- The Washington Times - Friday, May 1, 2009

WARREN, Mich. — Mayor James R. Fouts says it could have been worse. “It’s not as bad as being shut down permanently,” Mr. Fouts said of the Obama administration’s announcement Thursday that Chrysler would move ahead on a bankruptcy.

Nonetheless, the mayor, state lawmakers and residents in this automotive center north of Detroit predict much pain ahead for auto suppliers and workers.

The decision has heightened fears throughout this county, home to many of the Big Three’s auto parts suppliers along with massive General Motors and Chrysler plants. Their business contributes to 15 percent of the city of Warren’s budget.

“It was a choice between two evil choices, and it was the lesser of the two evils. Chapter 11 is better than Chapter 7,” said Mr. Fouts, who has been a vocal supporter of the auto companies and has championed a “Buy American” movement in his city.

“I think Fiat can bring a lot to the table and maybe save Chrysler,” he said of the historic automaker’s likely future. “But right now, it is looking rough for retirees and union workers. They’ve already had a lot of restructuring, a lot of layoffs and cuts and now they are going to make even more compromises with a lot more suffering.”

Independent auto analyst Erich Merkle, like some Michigan lawmakers, said he’s questioning whether any bankruptcy proceeding can be fast, even though President Obama has suggested that the process would move quickly.

“I think the government is running a big risk,” he said. “This is a good trial run with Chrysler before we get to GM and whether it can be contained. Chrysler can maybe be controlled in terms of a risk to the greater systematic economy, but we may want to rethink GM and how they have until May 31” to make a restructuring deal.

“I’ll believe it when I see it,” he said of a speedy bankruptcy process, adding that the president’s optimism that Chrysler can emerge leaner, meaner and more productive may be little more than hype to create confidence, even as control of the auto market slips away.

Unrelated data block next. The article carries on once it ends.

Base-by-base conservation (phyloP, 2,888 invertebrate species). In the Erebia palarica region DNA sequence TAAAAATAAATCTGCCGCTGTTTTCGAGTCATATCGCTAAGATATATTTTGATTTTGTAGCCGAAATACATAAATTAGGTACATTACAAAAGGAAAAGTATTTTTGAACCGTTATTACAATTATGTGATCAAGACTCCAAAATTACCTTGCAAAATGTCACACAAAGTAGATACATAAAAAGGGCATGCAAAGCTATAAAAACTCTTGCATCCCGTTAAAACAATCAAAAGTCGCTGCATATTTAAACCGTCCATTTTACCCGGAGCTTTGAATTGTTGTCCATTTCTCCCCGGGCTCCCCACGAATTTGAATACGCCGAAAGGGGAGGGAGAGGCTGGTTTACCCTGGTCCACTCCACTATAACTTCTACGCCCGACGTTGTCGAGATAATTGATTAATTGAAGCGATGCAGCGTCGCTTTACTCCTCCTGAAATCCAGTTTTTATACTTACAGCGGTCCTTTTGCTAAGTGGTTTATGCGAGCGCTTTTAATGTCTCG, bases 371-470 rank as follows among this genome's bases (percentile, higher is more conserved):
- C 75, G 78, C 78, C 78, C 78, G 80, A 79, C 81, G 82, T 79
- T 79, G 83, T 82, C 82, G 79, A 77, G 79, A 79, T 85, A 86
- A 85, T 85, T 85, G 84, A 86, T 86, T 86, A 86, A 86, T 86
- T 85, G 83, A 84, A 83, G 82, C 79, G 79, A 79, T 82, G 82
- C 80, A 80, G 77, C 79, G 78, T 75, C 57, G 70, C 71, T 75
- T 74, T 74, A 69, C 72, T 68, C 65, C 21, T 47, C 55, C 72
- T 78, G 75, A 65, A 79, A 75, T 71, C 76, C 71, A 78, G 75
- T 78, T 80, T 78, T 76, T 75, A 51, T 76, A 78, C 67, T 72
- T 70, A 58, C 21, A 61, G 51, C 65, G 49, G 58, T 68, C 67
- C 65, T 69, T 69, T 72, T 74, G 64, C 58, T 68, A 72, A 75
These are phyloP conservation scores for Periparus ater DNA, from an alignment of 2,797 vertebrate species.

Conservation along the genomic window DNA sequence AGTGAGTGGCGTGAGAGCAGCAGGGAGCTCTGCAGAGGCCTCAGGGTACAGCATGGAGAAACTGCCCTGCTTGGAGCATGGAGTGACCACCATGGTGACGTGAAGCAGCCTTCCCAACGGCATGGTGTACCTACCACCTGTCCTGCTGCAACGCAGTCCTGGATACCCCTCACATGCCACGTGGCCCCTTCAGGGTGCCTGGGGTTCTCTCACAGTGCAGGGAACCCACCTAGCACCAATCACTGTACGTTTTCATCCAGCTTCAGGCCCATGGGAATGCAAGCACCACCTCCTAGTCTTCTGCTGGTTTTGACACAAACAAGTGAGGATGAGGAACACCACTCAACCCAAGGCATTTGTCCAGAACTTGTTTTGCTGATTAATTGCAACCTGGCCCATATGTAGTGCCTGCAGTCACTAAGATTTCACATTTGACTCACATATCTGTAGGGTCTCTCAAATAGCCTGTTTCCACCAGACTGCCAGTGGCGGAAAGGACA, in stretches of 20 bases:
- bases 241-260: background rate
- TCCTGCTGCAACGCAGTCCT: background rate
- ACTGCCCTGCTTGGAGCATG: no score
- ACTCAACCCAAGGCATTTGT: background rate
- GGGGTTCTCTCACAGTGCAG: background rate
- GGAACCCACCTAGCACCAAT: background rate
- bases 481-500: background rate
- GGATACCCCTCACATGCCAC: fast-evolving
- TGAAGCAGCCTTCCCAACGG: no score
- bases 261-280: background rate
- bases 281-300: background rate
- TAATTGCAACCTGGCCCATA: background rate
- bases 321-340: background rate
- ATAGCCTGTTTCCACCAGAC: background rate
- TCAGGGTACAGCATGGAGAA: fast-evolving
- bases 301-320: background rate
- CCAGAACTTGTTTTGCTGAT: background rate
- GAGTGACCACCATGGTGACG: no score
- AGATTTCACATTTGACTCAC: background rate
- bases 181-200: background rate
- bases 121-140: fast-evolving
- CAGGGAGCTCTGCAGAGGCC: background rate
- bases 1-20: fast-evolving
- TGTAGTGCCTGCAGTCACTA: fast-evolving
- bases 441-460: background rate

“It may not be up to Obama. He can’t make consumers buy vehicles. And what will happen to the value of cars? Where will that be in 24-36 months?” Mr. Merkle said. “I think it’s a huge concern, and I think there will be a lot of uneasiness and fear with job losses in the weeks ahead.”

Already, workers at three Macomb County auto plants were sent home early Thursday afternoon in the wake of Chrysler’s plan to close factories on Monday as it moves ahead in the bankruptcy proceedings.

“This is a raw deal,” said Paul Jackson of Utica, Mich., a clerk for an automotive supplier, as he left a Warren convenience store in the pouring rain Thursday afternoon. “Just wait and see what this does to this town, the whole state for that matter. Things are going to get worse before they ever get better. The working people, we don’t deserve this. We’re the ones who’ve already done most of the compromising.”

In the Michigan Legislature, lawmakers showed their anger at hedge fund managers who refused to cut a deal and kept a compromise deal for Chrysler to avoid bankruptcy from moving ahead, likely jeopardizing jobs. State Rep. Tim Melton, Pontiac Democrat, sponsored a House resolution asking the state to disinvest in the hedge funds that did not do their part to stave off bankruptcy. It quickly passed.

“Thousands of Michigan jobs and the future of Chrysler are on the line because these wealthy hedge fund managers put their short-term interests ahead of our workers and the auto industry,” Mr. Melton said.

One Chrysler dealership in the Detroit suburb of Birmingham touted “lifetime oil changes” in a banner displayed on the front of its window, but many here wonder how many dealers will be left to make good on that claim.

National Automobile Dealers Association Chairman John McEleney said in a statement that his members pledged to make good on all warranties to make sure customers were taken care of. He called the news of bankruptcy “especially disappointing” and urged those involved to move quickly to get out as soon as possible.

He added that bankruptcy “must not be used to drastically reduce dealer numbers.”

“Dealers generate more than 90 percent of manufacturer revenue and are not a cost to the automaker. A rapid reduction in dealer numbers would not only do absolutely nothing to improve Chrysler’s viability in the short term, but it would actually work against Chrysler’s stated objective to increase revenue and cut costs.”

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